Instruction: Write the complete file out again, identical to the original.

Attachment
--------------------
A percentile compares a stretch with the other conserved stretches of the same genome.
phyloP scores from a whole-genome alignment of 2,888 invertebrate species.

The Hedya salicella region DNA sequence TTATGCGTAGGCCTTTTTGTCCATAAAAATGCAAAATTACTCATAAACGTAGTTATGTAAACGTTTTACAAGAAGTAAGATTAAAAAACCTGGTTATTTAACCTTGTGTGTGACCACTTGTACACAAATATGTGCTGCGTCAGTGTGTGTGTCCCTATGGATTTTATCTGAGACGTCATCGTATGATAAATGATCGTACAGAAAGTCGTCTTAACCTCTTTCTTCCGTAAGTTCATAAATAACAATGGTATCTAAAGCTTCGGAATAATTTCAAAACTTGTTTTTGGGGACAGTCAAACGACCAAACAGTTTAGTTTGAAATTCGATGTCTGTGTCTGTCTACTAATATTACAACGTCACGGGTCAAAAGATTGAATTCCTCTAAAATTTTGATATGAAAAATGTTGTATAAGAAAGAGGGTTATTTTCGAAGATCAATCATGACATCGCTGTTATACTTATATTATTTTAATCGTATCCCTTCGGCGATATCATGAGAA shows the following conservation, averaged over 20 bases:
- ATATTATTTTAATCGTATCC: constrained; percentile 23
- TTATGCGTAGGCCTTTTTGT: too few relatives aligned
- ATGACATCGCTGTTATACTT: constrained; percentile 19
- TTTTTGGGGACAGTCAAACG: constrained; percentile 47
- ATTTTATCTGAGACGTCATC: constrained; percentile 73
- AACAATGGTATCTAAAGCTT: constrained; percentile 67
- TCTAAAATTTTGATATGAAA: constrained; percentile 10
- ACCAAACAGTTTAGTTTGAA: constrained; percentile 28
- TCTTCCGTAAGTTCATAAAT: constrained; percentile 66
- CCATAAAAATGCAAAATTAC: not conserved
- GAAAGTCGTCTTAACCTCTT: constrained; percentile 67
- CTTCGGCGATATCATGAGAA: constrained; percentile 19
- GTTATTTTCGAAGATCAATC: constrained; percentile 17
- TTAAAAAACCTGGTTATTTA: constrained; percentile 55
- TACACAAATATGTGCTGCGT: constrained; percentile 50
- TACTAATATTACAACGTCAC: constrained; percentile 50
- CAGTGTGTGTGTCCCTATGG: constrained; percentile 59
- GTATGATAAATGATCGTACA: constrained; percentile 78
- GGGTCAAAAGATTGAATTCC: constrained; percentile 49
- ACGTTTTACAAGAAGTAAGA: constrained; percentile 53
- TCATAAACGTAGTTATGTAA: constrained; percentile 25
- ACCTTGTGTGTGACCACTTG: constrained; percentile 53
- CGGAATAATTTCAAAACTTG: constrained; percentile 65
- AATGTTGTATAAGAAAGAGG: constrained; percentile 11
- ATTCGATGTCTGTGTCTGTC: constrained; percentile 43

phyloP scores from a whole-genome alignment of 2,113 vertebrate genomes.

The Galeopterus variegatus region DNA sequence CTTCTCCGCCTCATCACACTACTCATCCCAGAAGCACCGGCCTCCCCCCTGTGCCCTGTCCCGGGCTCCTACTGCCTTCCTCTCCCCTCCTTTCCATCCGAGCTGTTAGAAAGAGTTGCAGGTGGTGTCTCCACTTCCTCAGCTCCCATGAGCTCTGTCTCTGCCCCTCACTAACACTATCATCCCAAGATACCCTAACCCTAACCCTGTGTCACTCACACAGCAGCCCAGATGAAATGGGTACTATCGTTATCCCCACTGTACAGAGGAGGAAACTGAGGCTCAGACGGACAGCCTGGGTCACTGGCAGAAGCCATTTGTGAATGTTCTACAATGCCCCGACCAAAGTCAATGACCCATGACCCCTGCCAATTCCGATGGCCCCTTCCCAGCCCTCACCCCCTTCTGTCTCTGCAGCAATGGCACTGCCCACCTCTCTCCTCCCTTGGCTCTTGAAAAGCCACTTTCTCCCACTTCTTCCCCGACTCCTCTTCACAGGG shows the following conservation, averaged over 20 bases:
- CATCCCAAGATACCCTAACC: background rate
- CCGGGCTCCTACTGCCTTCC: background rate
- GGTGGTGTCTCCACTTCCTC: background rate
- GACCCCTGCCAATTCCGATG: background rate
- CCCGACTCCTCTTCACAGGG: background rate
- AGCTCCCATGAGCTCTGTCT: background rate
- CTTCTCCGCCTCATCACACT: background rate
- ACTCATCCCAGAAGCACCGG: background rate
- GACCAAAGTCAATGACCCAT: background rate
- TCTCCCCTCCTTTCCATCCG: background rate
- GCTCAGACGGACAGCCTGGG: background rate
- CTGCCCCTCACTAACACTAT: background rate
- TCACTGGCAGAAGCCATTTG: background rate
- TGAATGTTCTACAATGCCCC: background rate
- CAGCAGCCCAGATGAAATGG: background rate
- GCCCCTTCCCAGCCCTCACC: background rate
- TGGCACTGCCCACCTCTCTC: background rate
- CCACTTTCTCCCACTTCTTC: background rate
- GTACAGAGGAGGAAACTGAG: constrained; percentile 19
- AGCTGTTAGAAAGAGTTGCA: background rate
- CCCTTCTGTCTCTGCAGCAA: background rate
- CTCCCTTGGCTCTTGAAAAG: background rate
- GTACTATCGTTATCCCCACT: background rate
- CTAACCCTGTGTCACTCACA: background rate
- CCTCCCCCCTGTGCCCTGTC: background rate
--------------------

A percentile compares a stretch with the other conserved stretches of the same genome.
phyloP scores from a whole-genome alignment of 2,888 invertebrate species.

The Hedya salicella region DNA sequence TTATGCGTAGGCCTTTTTGTCCATAAAAATGCAAAATTACTCATAAACGTAGTTATGTAAACGTTTTACAAGAAGTAAGATTAAAAAACCTGGTTATTTAACCTTGTGTGTGACCACTTGTACACAAATATGTGCTGCGTCAGTGTGTGTGTCCCTATGGATTTTATCTGAGACGTCATCGTATGATAAATGATCGTACAGAAAGTCGTCTTAACCTCTTTCTTCCGTAAGTTCATAAATAACAATGGTATCTAAAGCTTCGGAATAATTTCAAAACTTGTTTTTGGGGACAGTCAAACGACCAAACAGTTTAGTTTGAAATTCGATGTCTGTGTCTGTCTACTAATATTACAACGTCACGGGTCAAAAGATTGAATTCCTCTAAAATTTTGATATGAAAAATGTTGTATAAGAAAGAGGGTTATTTTCGAAGATCAATCATGACATCGCTGTTATACTTATATTATTTTAATCGTATCCCTTCGGCGATATCATGAGAA shows the following conservation, averaged over 20 bases:
- ATATTATTTTAATCGTATCC: constrained; percentile 23
- TTATGCGTAGGCCTTTTTGT: too few relatives aligned
- ATGACATCGCTGTTATACTT: constrained; percentile 19
- TTTTTGGGGACAGTCAAACG: constrained; percentile 47
- ATTTTATCTGAGACGTCATC: constrained; percentile 73
- AACAATGGTATCTAAAGCTT: constrained; percentile 67
- TCTAAAATTTTGATATGAAA: constrained; percentile 10
- ACCAAACAGTTTAGTTTGAA: constrained; percentile 28
- TCTTCCGTAAGTTCATAAAT: constrained; percentile 66
- CCATAAAAATGCAAAATTAC: not conserved
- GAAAGTCGTCTTAACCTCTT: constrained; percentile 67
- CTTCGGCGATATCATGAGAA: constrained; percentile 19
- GTTATTTTCGAAGATCAATC: constrained; percentile 17
- TTAAAAAACCTGGTTATTTA: constrained; percentile 55
- TACACAAATATGTGCTGCGT: constrained; percentile 50
- TACTAATATTACAACGTCAC: constrained; percentile 50
- CAGTGTGTGTGTCCCTATGG: constrained; percentile 59
- GTATGATAAATGATCGTACA: constrained; percentile 78
- GGGTCAAAAGATTGAATTCC: constrained; percentile 49
- ACGTTTTACAAGAAGTAAGA: constrained; percentile 53
- TCATAAACGTAGTTATGTAA: constrained; percentile 25
- ACCTTGTGTGTGACCACTTG: constrained; percentile 53
- CGGAATAATTTCAAAACTTG: constrained; percentile 65
- AATGTTGTATAAGAAAGAGG: constrained; percentile 11
- ATTCGATGTCTGTGTCTGTC: constrained; percentile 43

phyloP scores from a whole-genome alignment of 2,113 vertebrate genomes.

The Galeopterus variegatus region DNA sequence CTTCTCCGCCTCATCACACTACTCATCCCAGAAGCACCGGCCTCCCCCCTGTGCCCTGTCCCGGGCTCCTACTGCCTTCCTCTCCCCTCCTTTCCATCCGAGCTGTTAGAAAGAGTTGCAGGTGGTGTCTCCACTTCCTCAGCTCCCATGAGCTCTGTCTCTGCCCCTCACTAACACTATCATCCCAAGATACCCTAACCCTAACCCTGTGTCACTCACACAGCAGCCCAGATGAAATGGGTACTATCGTTATCCCCACTGTACAGAGGAGGAAACTGAGGCTCAGACGGACAGCCTGGGTCACTGGCAGAAGCCATTTGTGAATGTTCTACAATGCCCCGACCAAAGTCAATGACCCATGACCCCTGCCAATTCCGATGGCCCCTTCCCAGCCCTCACCCCCTTCTGTCTCTGCAGCAATGGCACTGCCCACCTCTCTCCTCCCTTGGCTCTTGAAAAGCCACTTTCTCCCACTTCTTCCCCGACTCCTCTTCACAGGG shows the following conservation, averaged over 20 bases:
- CATCCCAAGATACCCTAACC: background rate
- CCGGGCTCCTACTGCCTTCC: background rate
- GGTGGTGTCTCCACTTCCTC: background rate
- GACCCCTGCCAATTCCGATG: background rate
- CCCGACTCCTCTTCACAGGG: background rate
- AGCTCCCATGAGCTCTGTCT: background rate
- CTTCTCCGCCTCATCACACT: background rate
- ACTCATCCCAGAAGCACCGG: background rate
- GACCAAAGTCAATGACCCAT: background rate
- TCTCCCCTCCTTTCCATCCG: background rate
- GCTCAGACGGACAGCCTGGG: background rate
- CTGCCCCTCACTAACACTAT: background rate
- TCACTGGCAGAAGCCATTTG: background rate
- TGAATGTTCTACAATGCCCC: background rate
- CAGCAGCCCAGATGAAATGG: background rate
- GCCCCTTCCCAGCCCTCACC: background rate
- TGGCACTGCCCACCTCTCTC: background rate
- CCACTTTCTCCCACTTCTTC: background rate
- GTACAGAGGAGGAAACTGAG: constrained; percentile 19
- AGCTGTTAGAAAGAGTTGCA: background rate
- CCCTTCTGTCTCTGCAGCAA: background rate
- CTCCCTTGGCTCTTGAAAAG: background rate
- GTACTATCGTTATCCCCACT: background rate
- CTAACCCTGTGTCACTCACA: background rate
- CCTCCCCCCTGTGCCCTGTC: background rate